Dear LabPulse Member,
Sometimes I feel like I am on a rollercoaster ride with the novel coronavirus here from my vantage point in San Francisco. Stores and restaurants start to open and then abruptly close with the stops and starts of state reopening plans. Tests seem to be available, then not so much.
As of July 15, the World Health Organization reported more than 13.1 million cases of COVID-19 and 574,00 deaths. Of those totals, 3.3 million and 135,000, respectively, were reported in the U.S.
Residents of long-term care facilities are particularly vulnerable during the pandemic. A recent study conducted at 11 long-term care facilities in Maryland tested all residents and found a large percentage of those who tested positive -- 53% -- had no symptoms. Researchers said that the results underscore the importance of universal testing in these settings.
Associations representing long-term care providers recently sent a letter to the National Governors Association saying that "urgent attention" was needed to prevent COVID-19 outbreaks and pleading for help with COVID-19 testing and lab processing. A survey of nursing homes and assisted living communities found that lab test reporting was taking too long. This week, the U.S. Department of Health and Human Services announced it would be distributing 2,000 rapid antigen point-of-care tests for the novel coronavirus to long-term care facilities, with a focus on hotspot geographical areas.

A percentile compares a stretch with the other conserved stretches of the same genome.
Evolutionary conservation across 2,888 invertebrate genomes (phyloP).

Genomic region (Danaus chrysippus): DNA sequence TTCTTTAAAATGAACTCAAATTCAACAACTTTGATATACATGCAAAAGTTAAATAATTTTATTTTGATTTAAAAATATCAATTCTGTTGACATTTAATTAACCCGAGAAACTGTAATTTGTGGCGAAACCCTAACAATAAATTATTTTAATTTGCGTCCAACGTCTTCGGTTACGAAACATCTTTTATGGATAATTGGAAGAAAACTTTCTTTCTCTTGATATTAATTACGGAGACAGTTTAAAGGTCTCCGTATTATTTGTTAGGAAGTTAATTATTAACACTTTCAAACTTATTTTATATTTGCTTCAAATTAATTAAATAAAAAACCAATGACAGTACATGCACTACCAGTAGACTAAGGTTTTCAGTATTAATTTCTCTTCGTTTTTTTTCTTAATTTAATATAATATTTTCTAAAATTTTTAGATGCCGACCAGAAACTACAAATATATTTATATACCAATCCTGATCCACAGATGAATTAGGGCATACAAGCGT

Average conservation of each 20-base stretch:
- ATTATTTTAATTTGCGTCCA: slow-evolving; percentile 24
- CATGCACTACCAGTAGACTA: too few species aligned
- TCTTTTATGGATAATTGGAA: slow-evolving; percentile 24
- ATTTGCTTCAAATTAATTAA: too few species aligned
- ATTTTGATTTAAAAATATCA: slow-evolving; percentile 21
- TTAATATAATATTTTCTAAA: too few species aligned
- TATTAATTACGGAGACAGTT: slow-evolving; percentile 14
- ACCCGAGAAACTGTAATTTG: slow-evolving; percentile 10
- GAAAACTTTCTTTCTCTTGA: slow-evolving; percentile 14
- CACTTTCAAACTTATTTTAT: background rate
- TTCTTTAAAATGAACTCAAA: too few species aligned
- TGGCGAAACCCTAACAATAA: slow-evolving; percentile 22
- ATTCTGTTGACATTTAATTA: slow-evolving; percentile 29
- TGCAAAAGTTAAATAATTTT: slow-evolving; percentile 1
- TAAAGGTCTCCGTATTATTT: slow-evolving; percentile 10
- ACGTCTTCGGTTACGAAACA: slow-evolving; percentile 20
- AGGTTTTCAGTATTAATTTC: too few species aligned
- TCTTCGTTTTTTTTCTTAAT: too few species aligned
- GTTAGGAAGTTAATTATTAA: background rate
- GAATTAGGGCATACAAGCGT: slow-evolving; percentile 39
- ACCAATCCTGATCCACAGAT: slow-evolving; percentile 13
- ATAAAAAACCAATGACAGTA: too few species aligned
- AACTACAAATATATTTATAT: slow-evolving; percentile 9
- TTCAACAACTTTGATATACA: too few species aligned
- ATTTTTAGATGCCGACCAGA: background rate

Demand for testing is translating into sales for test manufacturers as shown by second-quarter earnings reports from companies such as Becton Dickinson, Quest Diagnostics, and PerkinElmer. The global market for molecular diagnostics is set to grow by $5 billion this year to a total of $13 billion, thanks in part to the volume of sales for COVID-19 molecular tests, according to a report from market research firm Kalorama Information, a sister company of LabPulse.com.
For labs, rising demand has been a challenge in light of the shortage of testing supplies and a decline in overall testing volume. On the bright side, the pandemic has greatly raised the profile of lab professionals -- explainers of the different types of tests and sampling methods are now common fare on the mainstream media menu.
The image of the profession may get another boost from a new study about workforce data that was sponsored by the College of American Pathologists. According to the analysis, there were some 21,292 pathologists actively practicing as of June 2019, which is much higher than the 12,839 figure cited in a previous study that attracted a lot of attention, but which appears to have been based on flawed methodology. Getting an accurate count of pathologists is important for attracting residents into the field, leaders of the specialty say.